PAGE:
But George H. Bush urgently wanted a war and so rushed to attack before non-military tactics might have defused the situation. While refreshing my memory about this moment in history, I found an online video made in 1991 of Noam Chomsky and Gore Vidal discussing the invasion of Iraq that had just occurred. In the course of their conversation, they reminded each other that shortly before the invasion, the national media was buzzing with stories about Neil Bush being sued (and nearly being indicted on criminal charges) for his part in the Savings & Loan debacle that cost American taxpayers, according to Vidal, as much as the entire cost of World War Two!

By using war to divert public attention from his Ponzi scheming son and the massive crime perpetrated by bankers who were then bailed out by Congress (foreshadowing the economic meltdown of 2008 and the government’s bailout of the perpetrators) President George H. Bush was using a strategy employed by despots for thousands of years. Domestic improprieties got you down? Create a foreign threat, preferably from a country that isn’t really a threat, and make a patriotic fuss about going to war to protect life, liberty, and the pursuit of pleasure.

“Now this is not the end. It is not even the beginning of the end. But it is, perhaps, the end of the beginning.” — Winston Churchill

In 2003, when the anti-war movement in America vanished within days of the United States invading Iraq for the second time, I came to the conclusion that the disappearance of even symbolic resistance to the illegal war and occupation was directly connected to the unwillingness of any anti-war leader or anti-war organization in America to undertake a boycott of Chevron Oil.

I think such a boycott was never undertaken because the war in Iraq was the first major military operation launched by the United States that was obviously about securing and maintaining a constant supply of cheap gasoline for our cars, and we, the people of the United States, even so-called peaceniks, wanted and still want cheap gas more than we want anything else, even peace and freedom, even a habitable planet.

(Todd Walton’s web site is


  1. Mitch Clogg June 25, 2014

    Saddam was an emphatically SECULAR president of Iraq. As to his “devout”-ness, he wasn’t. He made a show of piety when it was politically useful.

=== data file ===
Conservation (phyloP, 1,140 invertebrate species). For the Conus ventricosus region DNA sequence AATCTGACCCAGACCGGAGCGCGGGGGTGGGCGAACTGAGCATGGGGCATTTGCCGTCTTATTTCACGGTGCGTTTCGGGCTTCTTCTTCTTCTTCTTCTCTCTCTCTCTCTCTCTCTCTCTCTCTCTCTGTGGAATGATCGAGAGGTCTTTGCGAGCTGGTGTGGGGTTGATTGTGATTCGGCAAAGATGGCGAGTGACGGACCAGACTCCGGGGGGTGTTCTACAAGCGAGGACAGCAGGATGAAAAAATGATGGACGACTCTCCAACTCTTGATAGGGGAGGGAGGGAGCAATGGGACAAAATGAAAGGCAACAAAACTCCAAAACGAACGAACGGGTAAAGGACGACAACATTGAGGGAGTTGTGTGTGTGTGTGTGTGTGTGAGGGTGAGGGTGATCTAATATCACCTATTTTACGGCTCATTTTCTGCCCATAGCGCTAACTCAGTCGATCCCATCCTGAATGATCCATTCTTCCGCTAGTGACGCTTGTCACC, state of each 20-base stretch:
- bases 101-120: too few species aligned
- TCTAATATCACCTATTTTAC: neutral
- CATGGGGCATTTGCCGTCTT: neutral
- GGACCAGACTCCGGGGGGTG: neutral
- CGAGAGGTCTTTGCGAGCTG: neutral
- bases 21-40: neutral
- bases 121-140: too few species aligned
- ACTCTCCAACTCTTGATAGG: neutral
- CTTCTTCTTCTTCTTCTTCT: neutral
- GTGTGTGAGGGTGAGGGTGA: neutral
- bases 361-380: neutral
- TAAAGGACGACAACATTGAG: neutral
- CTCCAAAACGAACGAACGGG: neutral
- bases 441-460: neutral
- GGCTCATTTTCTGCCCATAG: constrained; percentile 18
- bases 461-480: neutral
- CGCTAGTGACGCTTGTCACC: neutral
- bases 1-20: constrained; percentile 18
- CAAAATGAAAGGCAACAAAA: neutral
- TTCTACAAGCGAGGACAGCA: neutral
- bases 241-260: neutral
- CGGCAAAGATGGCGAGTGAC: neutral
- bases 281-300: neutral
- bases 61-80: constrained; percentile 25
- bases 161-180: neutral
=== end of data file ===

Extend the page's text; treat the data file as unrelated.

Much more important, he was born a Sunni, but he joined the new Baath Party as a young man. The Baath Party was atheist and socialist and strove for a pan-Arab, multi-nation unity. Needless to say, the U.S. doesn’t want pan-Arab unity and undermined it at every turn.

    Saddam forbade open Sunni-Shia quarrels. He–and only he–was able to keep the Sunni-Shia-Kurd enmity controlled. With him gone, Iraq is back to being a sad and violent mess, the very condition our government prefers in the middle east.

    It’s sometimes called “cauldronization,” meaning a constantly simmering, sometimes boiling-over state of rivalry. This condition means fabulously profitable arms sales to all the hostile parties, and nation-states that are unable to represent their own interests in world affairs. (Africa is another good example. There’s an eager pan-Africa movement on that continent, but the U.S. will sabotage it at every opportunity.)

    To call ISIS “ruthless” is to fall for the government-corporate line. When is armed strife not ruthless? ISIS shows signs of being a thoughtful, effective force, something our captive media are not telling us. Watch Democracy Now! for better balance.

  2. mark June 25, 2014

    The ‘antiwar’ movement is largely infiltrated by the Democratic Party and specifically by their zionist neo-con wing..

    This is why there was no opposition. Democrats joined Bush in supporting the invasion.

  3. Rick Weddle July 1, 2014

    Perpetually intermittent wars are good for one (1) thing: Astonishing-huge profits. Going to war is monster-profitable before you ‘win’ anything, like their oil. However fruitful these wars are at the ‘end,’ bagging the loot, the very process shovels more fortune away from those who need it, to those who goddamned sure don’t. The ongoing unpleasant-ness in the Arab world has old roots, but outside forces (us and our pals), prominent there lately, have not helped any (none). Read T.E. Lawrence’s accounts of his involvement with Arab partisans, and how he was unable to get real weapons for them in their (SUCCESSFUL ANYWAY) fighting against Turkish forces in ww1. The Brits didn’t want the Arabs TOO well armed and organized, because the conclusion of the ww1 festivities would leave Arab oil in western hands (BP; SOCO; etc…)…and it simply wouldn’t do for the victorious and newly-united Arab tribes to be able to defend THEIR OWN RESOURCES…
    So, what would you expect from such an already-over-heated situation to have the lid slammed on it for,say, 100 years? Well, if you had been paying attention, you might anticipate that people that badly screwed over might actually fight back…
    But then, see, you can call ’em ‘terrorists’ and do anything you want in ‘retaliation.’…$$…$$$…$$$
    Those cash registers keep roarin’ off the counter. We get to keep their oil. Kaching.
    They haven’t quite picked up on the ‘democracy’ lessons we’ve been so free with. Kaching.
    Wups; they doin’ another civil war, both sides buyin’ bullets, rockets, etc., etc.,… Kaching.
    Hey, take all the planes, trains, autos, and aircraft carriers down and fill ’em up. Kachingalingalingaling…..